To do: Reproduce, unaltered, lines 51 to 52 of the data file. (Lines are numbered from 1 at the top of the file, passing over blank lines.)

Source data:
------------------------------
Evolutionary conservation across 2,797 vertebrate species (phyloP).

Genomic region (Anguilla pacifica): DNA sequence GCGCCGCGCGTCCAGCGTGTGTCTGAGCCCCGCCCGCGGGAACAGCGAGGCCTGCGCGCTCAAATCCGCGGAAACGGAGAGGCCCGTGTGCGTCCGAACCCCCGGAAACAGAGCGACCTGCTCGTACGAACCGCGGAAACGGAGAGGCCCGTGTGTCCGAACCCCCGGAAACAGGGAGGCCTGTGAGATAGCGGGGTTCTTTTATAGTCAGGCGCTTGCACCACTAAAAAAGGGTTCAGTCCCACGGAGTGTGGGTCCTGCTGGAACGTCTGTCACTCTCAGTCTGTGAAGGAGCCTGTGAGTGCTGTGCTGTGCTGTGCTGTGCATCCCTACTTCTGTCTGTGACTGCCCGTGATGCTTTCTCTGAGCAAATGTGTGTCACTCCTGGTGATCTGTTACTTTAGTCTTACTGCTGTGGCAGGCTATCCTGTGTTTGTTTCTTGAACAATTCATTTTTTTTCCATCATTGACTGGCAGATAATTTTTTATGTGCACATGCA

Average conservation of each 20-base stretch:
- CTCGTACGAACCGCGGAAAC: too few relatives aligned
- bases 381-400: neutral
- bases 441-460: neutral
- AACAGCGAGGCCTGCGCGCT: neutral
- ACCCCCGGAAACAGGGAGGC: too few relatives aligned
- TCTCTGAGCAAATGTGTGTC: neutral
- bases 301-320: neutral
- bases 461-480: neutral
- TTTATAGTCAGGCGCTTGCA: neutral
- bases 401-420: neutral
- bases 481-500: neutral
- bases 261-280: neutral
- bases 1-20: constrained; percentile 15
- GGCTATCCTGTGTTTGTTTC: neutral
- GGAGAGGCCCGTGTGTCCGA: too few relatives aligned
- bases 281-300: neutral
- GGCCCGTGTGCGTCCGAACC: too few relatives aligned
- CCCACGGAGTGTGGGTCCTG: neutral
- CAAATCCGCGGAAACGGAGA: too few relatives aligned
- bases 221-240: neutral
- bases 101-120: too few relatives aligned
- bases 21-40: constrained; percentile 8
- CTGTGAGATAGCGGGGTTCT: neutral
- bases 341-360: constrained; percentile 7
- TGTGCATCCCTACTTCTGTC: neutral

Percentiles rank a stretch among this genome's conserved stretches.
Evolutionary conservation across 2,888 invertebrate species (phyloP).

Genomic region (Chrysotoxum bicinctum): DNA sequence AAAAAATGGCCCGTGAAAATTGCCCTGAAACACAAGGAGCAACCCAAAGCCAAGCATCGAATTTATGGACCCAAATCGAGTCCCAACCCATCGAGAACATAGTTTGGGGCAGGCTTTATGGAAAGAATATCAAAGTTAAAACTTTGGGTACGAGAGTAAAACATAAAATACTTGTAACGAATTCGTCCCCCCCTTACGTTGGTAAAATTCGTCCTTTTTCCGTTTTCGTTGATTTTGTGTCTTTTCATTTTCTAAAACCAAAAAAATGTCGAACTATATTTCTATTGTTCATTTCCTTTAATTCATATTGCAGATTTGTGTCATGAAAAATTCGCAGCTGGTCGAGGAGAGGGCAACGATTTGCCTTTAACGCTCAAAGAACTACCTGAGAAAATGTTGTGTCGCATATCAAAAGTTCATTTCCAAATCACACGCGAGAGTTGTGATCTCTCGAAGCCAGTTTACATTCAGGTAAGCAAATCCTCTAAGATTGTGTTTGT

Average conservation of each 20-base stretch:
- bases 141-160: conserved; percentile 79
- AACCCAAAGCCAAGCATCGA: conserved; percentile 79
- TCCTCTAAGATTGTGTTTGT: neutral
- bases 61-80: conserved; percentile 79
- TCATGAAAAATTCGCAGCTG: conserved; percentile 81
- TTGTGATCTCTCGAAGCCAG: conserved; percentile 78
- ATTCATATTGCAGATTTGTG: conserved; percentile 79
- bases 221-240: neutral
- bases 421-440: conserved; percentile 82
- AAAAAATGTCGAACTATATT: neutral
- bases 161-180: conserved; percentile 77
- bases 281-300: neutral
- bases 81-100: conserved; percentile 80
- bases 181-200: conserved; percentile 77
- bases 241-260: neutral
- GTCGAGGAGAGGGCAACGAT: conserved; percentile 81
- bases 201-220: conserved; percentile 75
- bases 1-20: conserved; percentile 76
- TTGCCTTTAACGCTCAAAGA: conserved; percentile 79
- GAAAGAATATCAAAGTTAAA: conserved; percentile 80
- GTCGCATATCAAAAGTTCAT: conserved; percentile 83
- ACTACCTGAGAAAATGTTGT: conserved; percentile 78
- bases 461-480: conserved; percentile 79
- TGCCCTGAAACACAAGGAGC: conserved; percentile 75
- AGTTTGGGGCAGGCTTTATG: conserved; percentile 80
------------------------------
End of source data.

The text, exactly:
- TTGCCTTTAACGCTCAAAGA: conserved; percentile 79
- GAAAGAATATCAAAGTTAAA: conserved; percentile 80